Soapbox Issues

Terrorism is not just in the west

I have typed and erased, typed and erased. I can’t seem to find the words to eloquently describe my thoughts and feelings. And yet, I really need to write this post. I really need to get my thoughts out.

Unless you live under a rock, you probably know that on Friday the 13th, a coordinated terrorist attack killed 129 people in Paris and left several more injured. In Australia, it was the morning of the 14th when news first broke. Our news networks continued to update us long into the night.

There were #PrayersforParis and waving the French flag at our sporting games. The Opera house was coloured in blue, white and red and the French flag flown on the Harbour Bridge. Our leaders came out loud and strong about standing together with France and fighting terrorism together. As they rightly should. My Facebook news feed was filled with updated profile pictures in blue, white and red. Because after all, it was devastating and it affects us all, right?

Rather unsurprisingly to me though, not much has been made about the terror attacks in Beirut the day before the Paris attacks. Did you know there was a terrorist attack in Lebanon? It was by the same group of terrorists as that in Paris. A couple of suicide bombers killed 47 people and injured about 200 more. It may not seem as large scale as the Parisian attacks but it still involved human beings. Yet, I didn’t hear about #PrayersforBeirut. I didn’t see the flag of Lebanon being flown. I didn’t see Facebook profile pictures donning the colours of the Lebanese flag. And I didn’t hear politicians talking about standing together with the people of Beirut. Isn’t this something that affects us all too?

I will predict that in days to come, there will be marches around the world. People will carry candles and continue to #PrayforParis. But will anyone remember the Lebanese? Or for that matter, will anyone remember the human beings who have been killed in terror attacks in countries like Iraq, Pakistan, Afghanistan, India, Kenya, Nigeria, Sri Lanka, Syria or any other place that’s not predominantly white? Will anyone ever light candles and walk in solidarity with these individuals who have also been innocent victims of extremist terror groups? Will anyone ever have their Facebook profile pictures donning the flags of these nations?

Growing up in India, I am no stranger to terror attacks. While I may have given up my Indian citizenship, I notice that my frustration at the western world to not acknowledge terrorist attacks in developing nations or non-white nations has not changed since I was a teenager. I remember hearing about 9/11 when I was 17. Even though I felt sorry for all the innocent people who had lost their lives back then, I also remember thinking — America never gives a shit when terrorists kill people in India.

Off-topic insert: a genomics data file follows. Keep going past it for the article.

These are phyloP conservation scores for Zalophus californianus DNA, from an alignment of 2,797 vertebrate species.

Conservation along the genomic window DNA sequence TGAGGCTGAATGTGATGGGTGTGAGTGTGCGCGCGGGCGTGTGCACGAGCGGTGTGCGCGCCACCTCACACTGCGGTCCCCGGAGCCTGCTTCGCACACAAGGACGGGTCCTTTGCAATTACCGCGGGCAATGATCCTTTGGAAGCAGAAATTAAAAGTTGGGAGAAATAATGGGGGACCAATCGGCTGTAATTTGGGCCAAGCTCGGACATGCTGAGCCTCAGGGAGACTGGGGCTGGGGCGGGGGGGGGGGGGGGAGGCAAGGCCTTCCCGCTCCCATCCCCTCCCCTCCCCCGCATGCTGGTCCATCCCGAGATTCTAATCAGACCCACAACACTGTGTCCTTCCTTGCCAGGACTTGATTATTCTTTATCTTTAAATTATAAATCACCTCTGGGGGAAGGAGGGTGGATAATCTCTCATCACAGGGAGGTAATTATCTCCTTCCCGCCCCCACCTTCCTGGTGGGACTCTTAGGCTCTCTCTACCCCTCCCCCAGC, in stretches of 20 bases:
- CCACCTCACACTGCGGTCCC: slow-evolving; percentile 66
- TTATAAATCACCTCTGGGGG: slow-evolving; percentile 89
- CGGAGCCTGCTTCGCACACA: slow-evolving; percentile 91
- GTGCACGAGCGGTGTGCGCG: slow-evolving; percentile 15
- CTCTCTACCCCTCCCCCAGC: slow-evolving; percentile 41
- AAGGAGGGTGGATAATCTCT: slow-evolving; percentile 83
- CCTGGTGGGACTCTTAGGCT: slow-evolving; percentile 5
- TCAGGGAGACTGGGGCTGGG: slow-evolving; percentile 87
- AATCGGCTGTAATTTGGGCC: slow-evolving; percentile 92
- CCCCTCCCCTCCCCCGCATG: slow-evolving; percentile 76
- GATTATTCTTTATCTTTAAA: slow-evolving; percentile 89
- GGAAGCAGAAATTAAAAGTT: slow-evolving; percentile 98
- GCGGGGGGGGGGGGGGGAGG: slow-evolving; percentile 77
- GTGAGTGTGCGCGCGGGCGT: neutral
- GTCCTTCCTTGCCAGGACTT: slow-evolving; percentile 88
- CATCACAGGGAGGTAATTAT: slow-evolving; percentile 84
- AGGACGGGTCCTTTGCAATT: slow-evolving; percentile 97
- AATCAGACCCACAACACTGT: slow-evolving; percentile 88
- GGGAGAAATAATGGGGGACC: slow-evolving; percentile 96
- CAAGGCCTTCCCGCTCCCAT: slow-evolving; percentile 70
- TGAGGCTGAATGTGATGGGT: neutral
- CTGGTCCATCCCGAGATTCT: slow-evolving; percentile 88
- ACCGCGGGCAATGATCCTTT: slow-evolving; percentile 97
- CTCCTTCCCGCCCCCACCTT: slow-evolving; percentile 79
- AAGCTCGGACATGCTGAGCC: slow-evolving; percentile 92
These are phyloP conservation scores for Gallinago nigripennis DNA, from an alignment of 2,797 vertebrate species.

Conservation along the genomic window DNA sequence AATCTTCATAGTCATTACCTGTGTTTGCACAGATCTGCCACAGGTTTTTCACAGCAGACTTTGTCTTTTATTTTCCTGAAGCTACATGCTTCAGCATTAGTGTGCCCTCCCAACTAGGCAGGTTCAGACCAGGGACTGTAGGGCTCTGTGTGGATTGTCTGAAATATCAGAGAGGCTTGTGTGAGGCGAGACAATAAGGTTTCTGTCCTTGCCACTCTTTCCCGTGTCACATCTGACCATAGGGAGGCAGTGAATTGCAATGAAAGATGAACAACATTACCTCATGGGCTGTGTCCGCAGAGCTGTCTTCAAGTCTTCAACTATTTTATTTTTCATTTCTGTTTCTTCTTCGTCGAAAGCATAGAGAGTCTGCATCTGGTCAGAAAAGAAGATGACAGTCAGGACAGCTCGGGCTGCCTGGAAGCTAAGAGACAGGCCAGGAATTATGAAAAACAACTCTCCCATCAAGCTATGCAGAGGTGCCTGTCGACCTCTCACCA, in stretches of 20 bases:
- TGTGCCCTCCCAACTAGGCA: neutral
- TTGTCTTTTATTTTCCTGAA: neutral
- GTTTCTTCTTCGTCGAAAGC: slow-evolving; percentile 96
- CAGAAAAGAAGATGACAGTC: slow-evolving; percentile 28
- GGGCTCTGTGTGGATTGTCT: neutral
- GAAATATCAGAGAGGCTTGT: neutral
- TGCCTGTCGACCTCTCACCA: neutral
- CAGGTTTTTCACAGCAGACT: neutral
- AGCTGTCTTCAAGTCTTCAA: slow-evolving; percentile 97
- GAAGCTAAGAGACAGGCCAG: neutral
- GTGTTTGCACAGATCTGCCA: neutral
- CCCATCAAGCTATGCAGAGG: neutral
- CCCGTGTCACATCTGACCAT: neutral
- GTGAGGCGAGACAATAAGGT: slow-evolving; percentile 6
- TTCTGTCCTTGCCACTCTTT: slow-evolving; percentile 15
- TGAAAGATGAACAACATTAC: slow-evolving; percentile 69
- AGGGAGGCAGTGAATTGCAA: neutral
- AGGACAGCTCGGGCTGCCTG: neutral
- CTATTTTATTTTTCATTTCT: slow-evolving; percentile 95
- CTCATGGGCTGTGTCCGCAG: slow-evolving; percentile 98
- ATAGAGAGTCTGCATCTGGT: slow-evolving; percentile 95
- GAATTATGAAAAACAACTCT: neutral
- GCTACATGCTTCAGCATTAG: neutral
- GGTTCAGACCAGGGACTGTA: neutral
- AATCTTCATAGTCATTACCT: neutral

I know now that neither does Australia or the UK or any other country in the western world. How many people knew about terrorist attacks by extremists in Mumbai in 1993? 259 people died and about 700 were injured. What about the 2006 Mumbai train bombings when 209 people died in coordinated attacks and over 500 were injured. I was living in Australia by then. I heard a passing segment about it on the morning news and that was it. After frantically contacting my family and friends to ensure their safety, I later had to follow the details on Indian news sites. There were no more updates here. On the other hand, the November 2008 terrorist attacks in Mumbai had widespread coverage. It drew global condemnation. The reason? The terrorists this time held hostage several Australians, British and American nationals in addition to the Indians they killed.

It’s not just India though. I guess I speak more about it because I’ve grown up there. Because I know the fear of the possibility of bombs going off in trains when I was on my way to college or in places I frequented. Yet, it didn’t stop me from living my life then. Maybe because it wasn’t as bad as some other countries. Yes, I’m referring to Iraq, Nigeria, Syria and Afghanistan among others who have it much, much worse.

Sadly, the world will still only remember the anniversary of 9/11 for the Americans or the 7/11 for the Brits. They will now remember 13/11 for the French. But will anyone remember the rest of the world? The ones who face bombings on a far more regular basis? The ones for whom terror is a part of life?